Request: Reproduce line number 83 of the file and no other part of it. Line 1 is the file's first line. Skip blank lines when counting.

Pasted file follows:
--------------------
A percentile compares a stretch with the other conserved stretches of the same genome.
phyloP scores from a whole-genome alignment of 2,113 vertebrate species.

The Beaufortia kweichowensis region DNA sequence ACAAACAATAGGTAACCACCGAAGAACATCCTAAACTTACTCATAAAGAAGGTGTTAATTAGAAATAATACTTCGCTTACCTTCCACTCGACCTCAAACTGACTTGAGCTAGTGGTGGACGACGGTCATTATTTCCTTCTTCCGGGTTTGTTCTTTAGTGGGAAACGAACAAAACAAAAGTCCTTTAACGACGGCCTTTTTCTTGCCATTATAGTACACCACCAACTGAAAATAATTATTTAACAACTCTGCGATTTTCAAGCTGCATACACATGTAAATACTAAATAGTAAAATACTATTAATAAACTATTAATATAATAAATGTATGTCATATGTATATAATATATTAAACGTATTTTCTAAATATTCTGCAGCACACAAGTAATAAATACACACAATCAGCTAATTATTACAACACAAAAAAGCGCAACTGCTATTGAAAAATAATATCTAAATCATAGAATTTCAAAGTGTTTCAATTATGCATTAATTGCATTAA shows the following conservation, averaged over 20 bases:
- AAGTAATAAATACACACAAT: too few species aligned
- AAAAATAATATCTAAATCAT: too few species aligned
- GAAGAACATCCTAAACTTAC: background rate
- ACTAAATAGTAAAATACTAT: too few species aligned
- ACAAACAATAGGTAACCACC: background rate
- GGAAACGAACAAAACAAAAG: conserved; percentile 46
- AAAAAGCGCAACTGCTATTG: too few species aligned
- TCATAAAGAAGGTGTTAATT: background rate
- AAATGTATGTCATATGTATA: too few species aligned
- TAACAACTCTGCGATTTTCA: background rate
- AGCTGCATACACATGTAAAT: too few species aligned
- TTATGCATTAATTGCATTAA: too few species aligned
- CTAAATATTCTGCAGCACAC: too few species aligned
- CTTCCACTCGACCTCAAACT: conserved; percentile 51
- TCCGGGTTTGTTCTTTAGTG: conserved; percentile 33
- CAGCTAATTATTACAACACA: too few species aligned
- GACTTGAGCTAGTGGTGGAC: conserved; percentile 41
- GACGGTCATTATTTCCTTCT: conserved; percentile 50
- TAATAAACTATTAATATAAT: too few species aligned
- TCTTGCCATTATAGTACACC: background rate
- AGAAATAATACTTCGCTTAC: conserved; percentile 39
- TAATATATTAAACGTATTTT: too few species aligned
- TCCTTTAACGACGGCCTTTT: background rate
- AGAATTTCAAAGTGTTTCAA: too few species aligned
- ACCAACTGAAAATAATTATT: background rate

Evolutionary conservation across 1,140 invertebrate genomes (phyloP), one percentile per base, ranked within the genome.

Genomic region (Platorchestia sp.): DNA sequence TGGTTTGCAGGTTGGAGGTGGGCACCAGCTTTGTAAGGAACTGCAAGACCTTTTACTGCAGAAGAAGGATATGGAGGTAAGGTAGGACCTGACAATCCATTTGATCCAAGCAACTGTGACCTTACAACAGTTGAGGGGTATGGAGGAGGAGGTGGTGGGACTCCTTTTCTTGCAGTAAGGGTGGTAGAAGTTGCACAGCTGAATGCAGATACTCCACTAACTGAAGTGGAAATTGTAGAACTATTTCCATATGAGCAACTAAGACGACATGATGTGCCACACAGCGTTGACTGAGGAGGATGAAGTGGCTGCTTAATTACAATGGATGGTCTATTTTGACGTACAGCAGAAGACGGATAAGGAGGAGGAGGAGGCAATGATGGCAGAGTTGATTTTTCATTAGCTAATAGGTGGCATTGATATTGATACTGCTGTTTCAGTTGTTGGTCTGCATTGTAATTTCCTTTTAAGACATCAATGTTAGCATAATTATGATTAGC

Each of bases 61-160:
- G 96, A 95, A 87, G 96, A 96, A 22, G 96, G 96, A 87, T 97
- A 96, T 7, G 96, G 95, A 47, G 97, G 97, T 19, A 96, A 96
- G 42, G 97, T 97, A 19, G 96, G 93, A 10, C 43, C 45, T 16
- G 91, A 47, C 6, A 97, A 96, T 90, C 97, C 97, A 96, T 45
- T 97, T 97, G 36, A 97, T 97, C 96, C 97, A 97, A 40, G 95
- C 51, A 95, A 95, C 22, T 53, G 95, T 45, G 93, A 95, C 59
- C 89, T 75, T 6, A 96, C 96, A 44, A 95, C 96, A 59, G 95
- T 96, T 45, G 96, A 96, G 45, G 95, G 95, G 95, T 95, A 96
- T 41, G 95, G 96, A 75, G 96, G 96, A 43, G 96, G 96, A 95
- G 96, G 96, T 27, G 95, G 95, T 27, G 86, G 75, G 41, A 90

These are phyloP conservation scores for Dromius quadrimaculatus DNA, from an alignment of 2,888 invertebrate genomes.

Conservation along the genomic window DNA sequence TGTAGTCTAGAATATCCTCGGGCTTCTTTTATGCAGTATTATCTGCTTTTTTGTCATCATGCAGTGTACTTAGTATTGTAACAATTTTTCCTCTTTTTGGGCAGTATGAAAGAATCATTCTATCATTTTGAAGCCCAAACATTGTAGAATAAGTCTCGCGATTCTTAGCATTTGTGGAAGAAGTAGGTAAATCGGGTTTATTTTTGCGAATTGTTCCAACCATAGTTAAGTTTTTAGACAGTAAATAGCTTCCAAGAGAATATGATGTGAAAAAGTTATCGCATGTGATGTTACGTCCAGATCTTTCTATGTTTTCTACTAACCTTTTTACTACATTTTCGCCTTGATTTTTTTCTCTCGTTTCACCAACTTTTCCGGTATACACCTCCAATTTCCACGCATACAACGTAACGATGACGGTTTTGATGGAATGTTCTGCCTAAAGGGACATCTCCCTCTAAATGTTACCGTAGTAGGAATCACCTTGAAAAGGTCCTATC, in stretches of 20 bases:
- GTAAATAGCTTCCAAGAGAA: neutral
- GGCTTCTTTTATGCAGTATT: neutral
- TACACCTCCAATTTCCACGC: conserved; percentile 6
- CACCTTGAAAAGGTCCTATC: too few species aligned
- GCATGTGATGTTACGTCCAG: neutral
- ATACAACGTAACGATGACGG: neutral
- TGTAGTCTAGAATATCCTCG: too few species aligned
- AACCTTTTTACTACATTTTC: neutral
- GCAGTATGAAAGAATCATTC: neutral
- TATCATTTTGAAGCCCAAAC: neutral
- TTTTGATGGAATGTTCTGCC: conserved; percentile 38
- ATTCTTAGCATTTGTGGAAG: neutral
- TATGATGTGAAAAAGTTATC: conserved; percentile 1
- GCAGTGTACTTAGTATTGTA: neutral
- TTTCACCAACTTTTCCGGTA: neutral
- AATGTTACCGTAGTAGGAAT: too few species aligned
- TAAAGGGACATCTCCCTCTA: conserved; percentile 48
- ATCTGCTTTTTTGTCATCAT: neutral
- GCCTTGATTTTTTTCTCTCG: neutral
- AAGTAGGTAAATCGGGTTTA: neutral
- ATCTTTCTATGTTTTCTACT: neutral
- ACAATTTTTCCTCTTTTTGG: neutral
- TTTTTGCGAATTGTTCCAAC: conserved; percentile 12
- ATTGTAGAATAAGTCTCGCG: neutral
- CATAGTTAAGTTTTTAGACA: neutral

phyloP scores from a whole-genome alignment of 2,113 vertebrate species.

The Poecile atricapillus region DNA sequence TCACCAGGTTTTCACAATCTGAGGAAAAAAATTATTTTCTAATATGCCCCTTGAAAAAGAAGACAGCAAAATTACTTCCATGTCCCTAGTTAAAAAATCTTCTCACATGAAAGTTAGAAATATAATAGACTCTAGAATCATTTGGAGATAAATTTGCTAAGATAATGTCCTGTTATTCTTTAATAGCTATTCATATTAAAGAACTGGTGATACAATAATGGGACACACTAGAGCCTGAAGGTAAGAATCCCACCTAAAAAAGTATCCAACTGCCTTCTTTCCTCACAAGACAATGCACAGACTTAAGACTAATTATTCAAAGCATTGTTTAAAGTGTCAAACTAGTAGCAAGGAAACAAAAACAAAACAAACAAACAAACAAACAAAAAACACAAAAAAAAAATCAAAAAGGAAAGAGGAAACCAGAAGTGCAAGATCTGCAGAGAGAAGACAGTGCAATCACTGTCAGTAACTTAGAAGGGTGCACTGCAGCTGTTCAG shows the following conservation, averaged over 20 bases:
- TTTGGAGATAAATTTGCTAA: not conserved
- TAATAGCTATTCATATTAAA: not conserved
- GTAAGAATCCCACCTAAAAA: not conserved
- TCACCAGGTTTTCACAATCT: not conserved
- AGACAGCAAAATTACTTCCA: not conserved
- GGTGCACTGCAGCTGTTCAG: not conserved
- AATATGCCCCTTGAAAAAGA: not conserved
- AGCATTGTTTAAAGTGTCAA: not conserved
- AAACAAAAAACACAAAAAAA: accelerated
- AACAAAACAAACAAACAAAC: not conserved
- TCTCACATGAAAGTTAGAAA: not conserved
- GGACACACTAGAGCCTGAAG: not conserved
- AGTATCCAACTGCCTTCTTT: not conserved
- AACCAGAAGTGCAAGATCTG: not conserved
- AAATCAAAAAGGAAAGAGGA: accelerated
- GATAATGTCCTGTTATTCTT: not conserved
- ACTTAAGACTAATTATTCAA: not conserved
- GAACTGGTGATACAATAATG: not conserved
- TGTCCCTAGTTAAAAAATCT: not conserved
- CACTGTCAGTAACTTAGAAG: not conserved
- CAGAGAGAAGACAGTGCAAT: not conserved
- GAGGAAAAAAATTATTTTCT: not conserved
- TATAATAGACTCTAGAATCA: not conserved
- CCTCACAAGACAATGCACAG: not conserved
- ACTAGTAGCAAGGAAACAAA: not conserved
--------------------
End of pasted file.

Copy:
- AGTATCCAACTGCCTTCTTT: not conserved